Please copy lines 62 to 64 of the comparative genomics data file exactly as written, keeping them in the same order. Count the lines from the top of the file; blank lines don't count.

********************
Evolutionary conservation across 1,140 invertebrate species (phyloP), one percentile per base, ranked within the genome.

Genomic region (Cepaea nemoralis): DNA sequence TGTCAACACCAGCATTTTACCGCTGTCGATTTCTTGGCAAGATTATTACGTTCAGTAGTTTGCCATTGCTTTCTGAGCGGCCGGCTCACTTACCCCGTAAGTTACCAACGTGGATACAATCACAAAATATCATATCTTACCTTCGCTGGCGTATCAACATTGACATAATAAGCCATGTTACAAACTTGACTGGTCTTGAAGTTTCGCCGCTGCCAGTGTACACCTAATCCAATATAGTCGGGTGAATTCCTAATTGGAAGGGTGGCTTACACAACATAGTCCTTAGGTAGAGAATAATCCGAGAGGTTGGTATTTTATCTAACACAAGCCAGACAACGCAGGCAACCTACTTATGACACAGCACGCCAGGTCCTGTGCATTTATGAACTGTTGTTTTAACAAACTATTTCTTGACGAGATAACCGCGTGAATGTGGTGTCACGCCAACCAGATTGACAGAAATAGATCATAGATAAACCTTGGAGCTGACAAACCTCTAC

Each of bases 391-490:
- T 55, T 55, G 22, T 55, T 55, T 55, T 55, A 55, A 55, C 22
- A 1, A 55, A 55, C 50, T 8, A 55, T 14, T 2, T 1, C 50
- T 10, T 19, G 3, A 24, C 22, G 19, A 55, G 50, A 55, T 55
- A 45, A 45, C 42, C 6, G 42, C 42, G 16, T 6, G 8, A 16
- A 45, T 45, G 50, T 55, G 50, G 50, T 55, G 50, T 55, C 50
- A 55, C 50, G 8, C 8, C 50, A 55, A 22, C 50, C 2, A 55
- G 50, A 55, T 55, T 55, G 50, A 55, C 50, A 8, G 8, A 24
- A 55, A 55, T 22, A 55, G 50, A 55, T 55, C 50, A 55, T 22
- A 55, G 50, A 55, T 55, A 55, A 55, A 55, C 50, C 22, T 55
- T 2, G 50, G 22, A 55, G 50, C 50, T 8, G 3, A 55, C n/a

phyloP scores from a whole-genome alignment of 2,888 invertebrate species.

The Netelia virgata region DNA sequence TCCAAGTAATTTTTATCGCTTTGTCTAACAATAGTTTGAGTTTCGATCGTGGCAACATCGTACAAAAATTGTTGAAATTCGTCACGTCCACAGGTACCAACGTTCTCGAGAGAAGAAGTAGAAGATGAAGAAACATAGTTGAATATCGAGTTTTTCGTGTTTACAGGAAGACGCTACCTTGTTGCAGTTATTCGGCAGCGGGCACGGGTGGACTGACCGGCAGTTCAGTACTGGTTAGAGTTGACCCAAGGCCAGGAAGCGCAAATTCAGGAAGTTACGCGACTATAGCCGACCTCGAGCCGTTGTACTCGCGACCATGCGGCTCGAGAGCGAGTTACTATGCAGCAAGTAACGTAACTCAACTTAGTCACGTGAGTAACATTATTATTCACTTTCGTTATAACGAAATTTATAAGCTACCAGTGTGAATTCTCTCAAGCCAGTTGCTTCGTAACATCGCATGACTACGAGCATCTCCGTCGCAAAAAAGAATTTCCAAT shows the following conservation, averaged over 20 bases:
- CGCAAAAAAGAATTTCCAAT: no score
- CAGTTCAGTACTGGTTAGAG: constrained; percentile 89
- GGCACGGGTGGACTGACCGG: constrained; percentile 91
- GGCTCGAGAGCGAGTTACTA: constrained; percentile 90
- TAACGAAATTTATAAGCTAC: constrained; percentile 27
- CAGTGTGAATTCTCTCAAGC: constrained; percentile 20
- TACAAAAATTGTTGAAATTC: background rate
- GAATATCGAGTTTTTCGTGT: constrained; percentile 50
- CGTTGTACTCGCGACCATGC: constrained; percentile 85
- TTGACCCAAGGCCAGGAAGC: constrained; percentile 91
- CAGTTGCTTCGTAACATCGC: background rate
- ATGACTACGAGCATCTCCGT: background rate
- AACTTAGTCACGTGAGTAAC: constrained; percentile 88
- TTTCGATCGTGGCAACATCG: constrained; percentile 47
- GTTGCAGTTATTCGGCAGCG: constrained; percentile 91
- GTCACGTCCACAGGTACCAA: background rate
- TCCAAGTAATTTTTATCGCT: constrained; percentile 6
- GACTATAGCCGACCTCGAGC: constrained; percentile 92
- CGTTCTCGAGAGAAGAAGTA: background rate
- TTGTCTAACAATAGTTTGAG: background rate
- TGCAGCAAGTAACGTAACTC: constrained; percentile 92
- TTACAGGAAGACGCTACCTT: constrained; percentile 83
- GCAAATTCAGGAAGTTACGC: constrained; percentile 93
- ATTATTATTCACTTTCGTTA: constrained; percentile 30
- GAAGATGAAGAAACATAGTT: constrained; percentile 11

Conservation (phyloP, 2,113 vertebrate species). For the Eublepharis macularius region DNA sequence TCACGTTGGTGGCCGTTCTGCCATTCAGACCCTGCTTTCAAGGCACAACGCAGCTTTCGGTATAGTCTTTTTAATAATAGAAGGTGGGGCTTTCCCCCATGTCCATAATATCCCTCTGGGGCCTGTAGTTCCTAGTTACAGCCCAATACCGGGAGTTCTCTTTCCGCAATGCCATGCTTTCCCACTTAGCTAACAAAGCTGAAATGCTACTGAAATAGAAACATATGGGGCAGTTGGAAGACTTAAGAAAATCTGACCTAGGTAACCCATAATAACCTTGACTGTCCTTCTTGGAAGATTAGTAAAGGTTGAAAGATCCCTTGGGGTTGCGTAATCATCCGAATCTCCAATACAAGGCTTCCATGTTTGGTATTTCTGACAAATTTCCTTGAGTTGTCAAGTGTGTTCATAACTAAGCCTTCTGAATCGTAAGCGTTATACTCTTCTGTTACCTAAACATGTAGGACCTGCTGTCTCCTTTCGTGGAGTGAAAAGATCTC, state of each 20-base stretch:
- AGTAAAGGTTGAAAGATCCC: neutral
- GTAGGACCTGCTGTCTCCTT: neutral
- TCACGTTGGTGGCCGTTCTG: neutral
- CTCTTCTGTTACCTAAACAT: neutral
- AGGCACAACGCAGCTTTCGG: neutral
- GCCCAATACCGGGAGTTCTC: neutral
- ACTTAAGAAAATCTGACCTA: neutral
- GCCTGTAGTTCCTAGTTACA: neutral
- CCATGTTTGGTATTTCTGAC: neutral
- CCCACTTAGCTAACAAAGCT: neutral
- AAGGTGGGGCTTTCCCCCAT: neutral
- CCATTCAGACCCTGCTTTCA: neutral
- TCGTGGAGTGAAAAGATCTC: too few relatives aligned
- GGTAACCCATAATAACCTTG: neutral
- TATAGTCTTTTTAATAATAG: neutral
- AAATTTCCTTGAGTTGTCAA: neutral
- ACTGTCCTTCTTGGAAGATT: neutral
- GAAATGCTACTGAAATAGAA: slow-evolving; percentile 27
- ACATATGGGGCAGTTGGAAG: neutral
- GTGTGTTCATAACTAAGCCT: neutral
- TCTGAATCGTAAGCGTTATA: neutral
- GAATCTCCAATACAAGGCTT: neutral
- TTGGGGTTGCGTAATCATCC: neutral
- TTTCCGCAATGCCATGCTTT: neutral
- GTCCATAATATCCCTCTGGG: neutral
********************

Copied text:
- TCTGAATCGTAAGCGTTATA: neutral
- GAATCTCCAATACAAGGCTT: neutral
- TTGGGGTTGCGTAATCATCC: neutral